I was going to do another African post next (and will soon, Sean Bisch!) but I got caught up in the nu-disco matrix once again... First off is Cut Copy, with a straight 80s vibe on Hearts on Fire-thanks to Michael for this one. Hearts on Fire by Cut Copy, from In Ghost Colours (Modular, 2008) The next two will be featured on my soon-come podcast, BNYUB parts 1 & 2. But I can´t hold them back any longer... St. Albans, Hertfordshire based Friendly Fires followed by Ladyhawke-aka Pip Brown, the Kiwi with worldwide roots-with the absolute feel-good dance track of the whole damn year! And note that both Ladyhawke and Cut Copy are on the same label-Modular-so take notice, seen?! On Board by Friendly Fires, from Friendly Fires (WEA Japan, 2008) Paris is Burning by Ladyhawke, from Ladyhawke (Modular, 2008) And let´s bring it on back to the USA, birthplace of disco in the first damn place, with some current crazy shit, thanks to Plantlife. This guy´s stuff is killer start to finish, so savor this small taste and then go get more... Stardancer by Plantlife, from The Return of Jack Splash (Counterflow, 2004)

03 January 2009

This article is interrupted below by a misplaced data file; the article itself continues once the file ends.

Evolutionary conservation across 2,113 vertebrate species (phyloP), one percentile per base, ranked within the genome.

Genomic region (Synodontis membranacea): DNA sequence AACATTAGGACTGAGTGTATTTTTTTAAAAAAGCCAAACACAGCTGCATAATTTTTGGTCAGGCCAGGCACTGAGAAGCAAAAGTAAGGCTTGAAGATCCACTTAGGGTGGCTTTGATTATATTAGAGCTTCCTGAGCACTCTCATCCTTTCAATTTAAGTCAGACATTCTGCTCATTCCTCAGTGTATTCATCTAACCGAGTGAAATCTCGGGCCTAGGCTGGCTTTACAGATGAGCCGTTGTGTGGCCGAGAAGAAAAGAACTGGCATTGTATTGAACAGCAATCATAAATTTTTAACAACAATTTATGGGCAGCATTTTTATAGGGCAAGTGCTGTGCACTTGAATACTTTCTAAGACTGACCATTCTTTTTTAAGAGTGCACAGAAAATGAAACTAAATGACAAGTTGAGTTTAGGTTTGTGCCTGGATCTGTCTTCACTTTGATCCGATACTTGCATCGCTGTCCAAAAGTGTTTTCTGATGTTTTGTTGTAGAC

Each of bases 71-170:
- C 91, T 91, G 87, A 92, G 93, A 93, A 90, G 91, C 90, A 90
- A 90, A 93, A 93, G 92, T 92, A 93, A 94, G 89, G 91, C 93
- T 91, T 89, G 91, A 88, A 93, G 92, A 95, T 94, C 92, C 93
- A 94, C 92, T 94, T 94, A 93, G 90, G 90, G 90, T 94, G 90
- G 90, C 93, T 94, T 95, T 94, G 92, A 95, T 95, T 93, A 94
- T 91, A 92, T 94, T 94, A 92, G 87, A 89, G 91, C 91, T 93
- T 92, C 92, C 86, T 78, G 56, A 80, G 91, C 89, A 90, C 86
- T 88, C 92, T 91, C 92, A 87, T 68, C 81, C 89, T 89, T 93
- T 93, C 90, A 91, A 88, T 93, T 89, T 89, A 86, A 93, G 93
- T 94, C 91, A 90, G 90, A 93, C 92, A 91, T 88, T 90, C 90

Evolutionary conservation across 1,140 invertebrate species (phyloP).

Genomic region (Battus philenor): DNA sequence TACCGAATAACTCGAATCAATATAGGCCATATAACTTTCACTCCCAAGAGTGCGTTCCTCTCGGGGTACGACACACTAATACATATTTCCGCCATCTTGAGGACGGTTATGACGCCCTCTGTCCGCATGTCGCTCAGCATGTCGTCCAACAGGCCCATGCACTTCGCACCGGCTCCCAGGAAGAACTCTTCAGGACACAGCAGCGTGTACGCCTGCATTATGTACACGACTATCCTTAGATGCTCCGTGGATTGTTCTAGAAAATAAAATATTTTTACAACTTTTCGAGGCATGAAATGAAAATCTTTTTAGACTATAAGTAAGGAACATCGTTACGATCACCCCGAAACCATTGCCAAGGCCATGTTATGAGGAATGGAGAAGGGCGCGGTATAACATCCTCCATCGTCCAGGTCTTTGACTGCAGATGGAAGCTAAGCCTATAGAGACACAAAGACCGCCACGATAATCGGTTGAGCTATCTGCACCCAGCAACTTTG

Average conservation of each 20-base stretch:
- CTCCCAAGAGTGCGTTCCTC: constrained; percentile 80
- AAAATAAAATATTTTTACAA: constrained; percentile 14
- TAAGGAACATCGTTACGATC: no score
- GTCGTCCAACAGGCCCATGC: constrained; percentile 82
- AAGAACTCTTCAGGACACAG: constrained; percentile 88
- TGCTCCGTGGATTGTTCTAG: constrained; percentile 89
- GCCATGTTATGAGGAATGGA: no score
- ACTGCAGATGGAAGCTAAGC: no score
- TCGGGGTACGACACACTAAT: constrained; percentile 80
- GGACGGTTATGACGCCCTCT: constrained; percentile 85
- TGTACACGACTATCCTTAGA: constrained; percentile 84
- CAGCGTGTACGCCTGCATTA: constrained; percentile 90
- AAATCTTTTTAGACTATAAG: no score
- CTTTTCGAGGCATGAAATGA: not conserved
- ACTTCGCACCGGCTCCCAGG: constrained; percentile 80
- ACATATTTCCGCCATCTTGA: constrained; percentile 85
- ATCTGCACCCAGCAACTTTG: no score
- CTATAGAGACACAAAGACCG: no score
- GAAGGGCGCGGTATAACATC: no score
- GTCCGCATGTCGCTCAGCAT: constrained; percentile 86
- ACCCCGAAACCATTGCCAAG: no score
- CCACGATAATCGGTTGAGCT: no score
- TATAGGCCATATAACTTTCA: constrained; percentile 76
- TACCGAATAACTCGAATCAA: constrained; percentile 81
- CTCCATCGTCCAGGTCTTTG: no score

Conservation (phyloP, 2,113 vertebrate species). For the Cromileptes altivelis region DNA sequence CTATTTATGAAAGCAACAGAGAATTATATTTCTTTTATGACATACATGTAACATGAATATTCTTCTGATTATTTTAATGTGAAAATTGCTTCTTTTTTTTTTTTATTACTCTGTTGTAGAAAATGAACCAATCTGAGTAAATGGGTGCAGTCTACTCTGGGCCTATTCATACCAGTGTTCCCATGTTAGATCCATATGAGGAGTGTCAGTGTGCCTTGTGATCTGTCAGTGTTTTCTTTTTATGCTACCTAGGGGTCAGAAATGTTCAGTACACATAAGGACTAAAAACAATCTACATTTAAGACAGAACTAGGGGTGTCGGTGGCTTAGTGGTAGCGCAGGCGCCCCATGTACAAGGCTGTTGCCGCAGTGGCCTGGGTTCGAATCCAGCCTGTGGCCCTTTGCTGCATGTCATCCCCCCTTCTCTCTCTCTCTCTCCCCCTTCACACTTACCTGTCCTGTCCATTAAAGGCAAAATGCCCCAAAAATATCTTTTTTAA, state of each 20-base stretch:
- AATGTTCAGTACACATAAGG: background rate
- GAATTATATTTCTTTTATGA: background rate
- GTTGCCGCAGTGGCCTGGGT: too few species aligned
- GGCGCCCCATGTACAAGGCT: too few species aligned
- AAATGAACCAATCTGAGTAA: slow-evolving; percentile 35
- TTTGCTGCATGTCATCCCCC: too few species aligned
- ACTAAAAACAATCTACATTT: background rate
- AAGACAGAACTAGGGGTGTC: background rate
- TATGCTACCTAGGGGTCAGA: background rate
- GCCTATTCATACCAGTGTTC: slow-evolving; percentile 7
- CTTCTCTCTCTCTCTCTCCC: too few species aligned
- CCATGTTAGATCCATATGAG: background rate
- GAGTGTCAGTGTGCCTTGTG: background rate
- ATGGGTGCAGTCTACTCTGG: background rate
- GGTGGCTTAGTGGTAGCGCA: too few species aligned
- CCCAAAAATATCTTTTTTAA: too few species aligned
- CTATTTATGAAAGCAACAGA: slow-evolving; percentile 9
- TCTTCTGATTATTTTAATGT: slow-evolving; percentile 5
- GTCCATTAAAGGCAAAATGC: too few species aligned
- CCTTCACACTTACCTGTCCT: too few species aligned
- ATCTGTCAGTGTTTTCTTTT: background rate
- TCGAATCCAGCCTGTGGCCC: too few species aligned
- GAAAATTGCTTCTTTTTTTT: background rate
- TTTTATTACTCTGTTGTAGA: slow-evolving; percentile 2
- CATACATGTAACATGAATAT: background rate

Year Droppin´

Inspired by this, http://matthewafrica.blogspot.com/2009/01/reelin-in-years.html, here´s the same theme from me... songs with years in the title, with no comments- all styles represented. Just enjoy and Feliz Año Nuevo! 2002 Rap Up by Skillz, from Broadcast Beatz Ate (4Q, 2002) 2001 Beats by Luke Vibert, from Big Soup (Mo´Wax, 1997) 2001 by Sugarman Three, from Sweet Spot (Unique, 2001) 1990-A New Decade by Soul II Soul, from Vol. II-1990-A New Decade (Virgin, 1990) 1977 by the Clash, from Black Market Clash (Epic, 1980) 1972 Bronze Medalist by the Bad Plus, from These Are The Vistas (Columbia, 2003) 1970 by the Stooges, from Fun House (Elektra, 1970) 1969 by the Stooges, from The Stooges (Elektra, 1969)